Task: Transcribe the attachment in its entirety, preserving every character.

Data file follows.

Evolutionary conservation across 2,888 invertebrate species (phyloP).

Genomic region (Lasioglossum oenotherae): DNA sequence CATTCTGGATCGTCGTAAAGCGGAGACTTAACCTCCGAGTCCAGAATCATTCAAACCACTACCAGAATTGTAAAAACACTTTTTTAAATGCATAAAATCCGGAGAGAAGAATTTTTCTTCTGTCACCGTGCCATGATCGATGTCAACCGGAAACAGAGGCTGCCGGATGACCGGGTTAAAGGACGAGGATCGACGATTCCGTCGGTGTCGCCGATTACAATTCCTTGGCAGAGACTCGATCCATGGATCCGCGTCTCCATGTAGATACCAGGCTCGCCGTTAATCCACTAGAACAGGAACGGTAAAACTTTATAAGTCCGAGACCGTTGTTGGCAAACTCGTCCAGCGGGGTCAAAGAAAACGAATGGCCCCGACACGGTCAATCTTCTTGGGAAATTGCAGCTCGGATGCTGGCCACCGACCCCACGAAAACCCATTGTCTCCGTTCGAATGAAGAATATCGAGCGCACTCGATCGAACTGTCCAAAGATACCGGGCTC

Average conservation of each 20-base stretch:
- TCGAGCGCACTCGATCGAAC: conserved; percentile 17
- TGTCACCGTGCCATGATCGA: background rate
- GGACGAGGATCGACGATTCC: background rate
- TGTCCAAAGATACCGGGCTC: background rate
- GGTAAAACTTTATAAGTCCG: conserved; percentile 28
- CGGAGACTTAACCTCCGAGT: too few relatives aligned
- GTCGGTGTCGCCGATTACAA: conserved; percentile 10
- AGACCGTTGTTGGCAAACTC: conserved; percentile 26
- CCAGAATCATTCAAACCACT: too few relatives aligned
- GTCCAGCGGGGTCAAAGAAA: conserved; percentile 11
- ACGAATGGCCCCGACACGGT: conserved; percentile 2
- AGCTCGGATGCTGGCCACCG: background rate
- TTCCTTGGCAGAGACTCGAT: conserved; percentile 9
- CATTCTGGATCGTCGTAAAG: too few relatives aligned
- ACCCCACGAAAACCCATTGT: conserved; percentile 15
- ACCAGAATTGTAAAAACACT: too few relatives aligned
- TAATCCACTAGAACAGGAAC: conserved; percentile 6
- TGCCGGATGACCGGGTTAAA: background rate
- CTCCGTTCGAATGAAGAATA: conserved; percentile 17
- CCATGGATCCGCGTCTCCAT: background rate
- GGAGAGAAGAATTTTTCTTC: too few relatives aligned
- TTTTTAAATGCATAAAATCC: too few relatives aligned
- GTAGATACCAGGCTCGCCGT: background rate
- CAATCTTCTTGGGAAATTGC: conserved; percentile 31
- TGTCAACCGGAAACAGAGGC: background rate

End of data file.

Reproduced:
Evolutionary conservation across 2,888 invertebrate species (phyloP).

Genomic region (Lasioglossum oenotherae): DNA sequence CATTCTGGATCGTCGTAAAGCGGAGACTTAACCTCCGAGTCCAGAATCATTCAAACCACTACCAGAATTGTAAAAACACTTTTTTAAATGCATAAAATCCGGAGAGAAGAATTTTTCTTCTGTCACCGTGCCATGATCGATGTCAACCGGAAACAGAGGCTGCCGGATGACCGGGTTAAAGGACGAGGATCGACGATTCCGTCGGTGTCGCCGATTACAATTCCTTGGCAGAGACTCGATCCATGGATCCGCGTCTCCATGTAGATACCAGGCTCGCCGTTAATCCACTAGAACAGGAACGGTAAAACTTTATAAGTCCGAGACCGTTGTTGGCAAACTCGTCCAGCGGGGTCAAAGAAAACGAATGGCCCCGACACGGTCAATCTTCTTGGGAAATTGCAGCTCGGATGCTGGCCACCGACCCCACGAAAACCCATTGTCTCCGTTCGAATGAAGAATATCGAGCGCACTCGATCGAACTGTCCAAAGATACCGGGCTC

Average conservation of each 20-base stretch:
- TCGAGCGCACTCGATCGAAC: conserved; percentile 17
- TGTCACCGTGCCATGATCGA: background rate
- GGACGAGGATCGACGATTCC: background rate
- TGTCCAAAGATACCGGGCTC: background rate
- GGTAAAACTTTATAAGTCCG: conserved; percentile 28
- CGGAGACTTAACCTCCGAGT: too few relatives aligned
- GTCGGTGTCGCCGATTACAA: conserved; percentile 10
- AGACCGTTGTTGGCAAACTC: conserved; percentile 26
- CCAGAATCATTCAAACCACT: too few relatives aligned
- GTCCAGCGGGGTCAAAGAAA: conserved; percentile 11
- ACGAATGGCCCCGACACGGT: conserved; percentile 2
- AGCTCGGATGCTGGCCACCG: background rate
- TTCCTTGGCAGAGACTCGAT: conserved; percentile 9
- CATTCTGGATCGTCGTAAAG: too few relatives aligned
- ACCCCACGAAAACCCATTGT: conserved; percentile 15
- ACCAGAATTGTAAAAACACT: too few relatives aligned
- TAATCCACTAGAACAGGAAC: conserved; percentile 6
- TGCCGGATGACCGGGTTAAA: background rate
- CTCCGTTCGAATGAAGAATA: conserved; percentile 17
- CCATGGATCCGCGTCTCCAT: background rate
- GGAGAGAAGAATTTTTCTTC: too few relatives aligned
- TTTTTAAATGCATAAAATCC: too few relatives aligned
- GTAGATACCAGGCTCGCCGT: background rate
- CAATCTTCTTGGGAAATTGC: conserved; percentile 31
- TGTCAACCGGAAACAGAGGC: background rate